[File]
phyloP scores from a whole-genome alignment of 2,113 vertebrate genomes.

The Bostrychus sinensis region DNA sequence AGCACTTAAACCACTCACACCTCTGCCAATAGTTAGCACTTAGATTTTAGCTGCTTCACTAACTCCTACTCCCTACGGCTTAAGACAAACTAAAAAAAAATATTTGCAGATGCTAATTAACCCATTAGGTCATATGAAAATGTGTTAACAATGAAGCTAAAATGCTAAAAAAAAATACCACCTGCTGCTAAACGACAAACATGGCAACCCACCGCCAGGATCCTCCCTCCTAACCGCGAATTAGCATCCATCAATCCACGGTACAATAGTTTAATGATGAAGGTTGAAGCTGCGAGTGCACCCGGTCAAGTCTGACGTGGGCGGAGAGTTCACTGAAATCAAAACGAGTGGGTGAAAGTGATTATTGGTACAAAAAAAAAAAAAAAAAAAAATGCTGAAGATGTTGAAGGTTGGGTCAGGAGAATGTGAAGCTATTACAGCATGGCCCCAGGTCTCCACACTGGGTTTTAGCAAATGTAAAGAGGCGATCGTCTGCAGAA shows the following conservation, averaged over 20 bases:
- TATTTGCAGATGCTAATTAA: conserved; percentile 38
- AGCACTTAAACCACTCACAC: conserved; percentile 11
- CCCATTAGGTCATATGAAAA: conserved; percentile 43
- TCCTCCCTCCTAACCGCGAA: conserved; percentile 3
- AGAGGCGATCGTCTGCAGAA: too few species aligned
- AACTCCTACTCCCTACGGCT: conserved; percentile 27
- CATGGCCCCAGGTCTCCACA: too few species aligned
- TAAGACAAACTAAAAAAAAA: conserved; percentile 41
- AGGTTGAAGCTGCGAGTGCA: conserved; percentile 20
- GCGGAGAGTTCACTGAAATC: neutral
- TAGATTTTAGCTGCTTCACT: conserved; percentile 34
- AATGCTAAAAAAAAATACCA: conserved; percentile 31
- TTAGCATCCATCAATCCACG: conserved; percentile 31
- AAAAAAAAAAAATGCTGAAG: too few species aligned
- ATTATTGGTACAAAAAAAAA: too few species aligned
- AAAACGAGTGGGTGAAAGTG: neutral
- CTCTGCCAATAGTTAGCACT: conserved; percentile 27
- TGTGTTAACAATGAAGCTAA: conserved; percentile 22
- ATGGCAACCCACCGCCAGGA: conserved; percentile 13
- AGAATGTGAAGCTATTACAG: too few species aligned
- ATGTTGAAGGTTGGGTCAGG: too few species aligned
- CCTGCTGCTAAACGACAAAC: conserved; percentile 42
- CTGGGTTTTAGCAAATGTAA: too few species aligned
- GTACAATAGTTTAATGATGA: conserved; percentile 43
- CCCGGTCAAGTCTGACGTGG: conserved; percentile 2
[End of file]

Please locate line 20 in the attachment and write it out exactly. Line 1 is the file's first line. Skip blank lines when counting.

- TGTGTTAACAATGAAGCTAA: conserved; percentile 22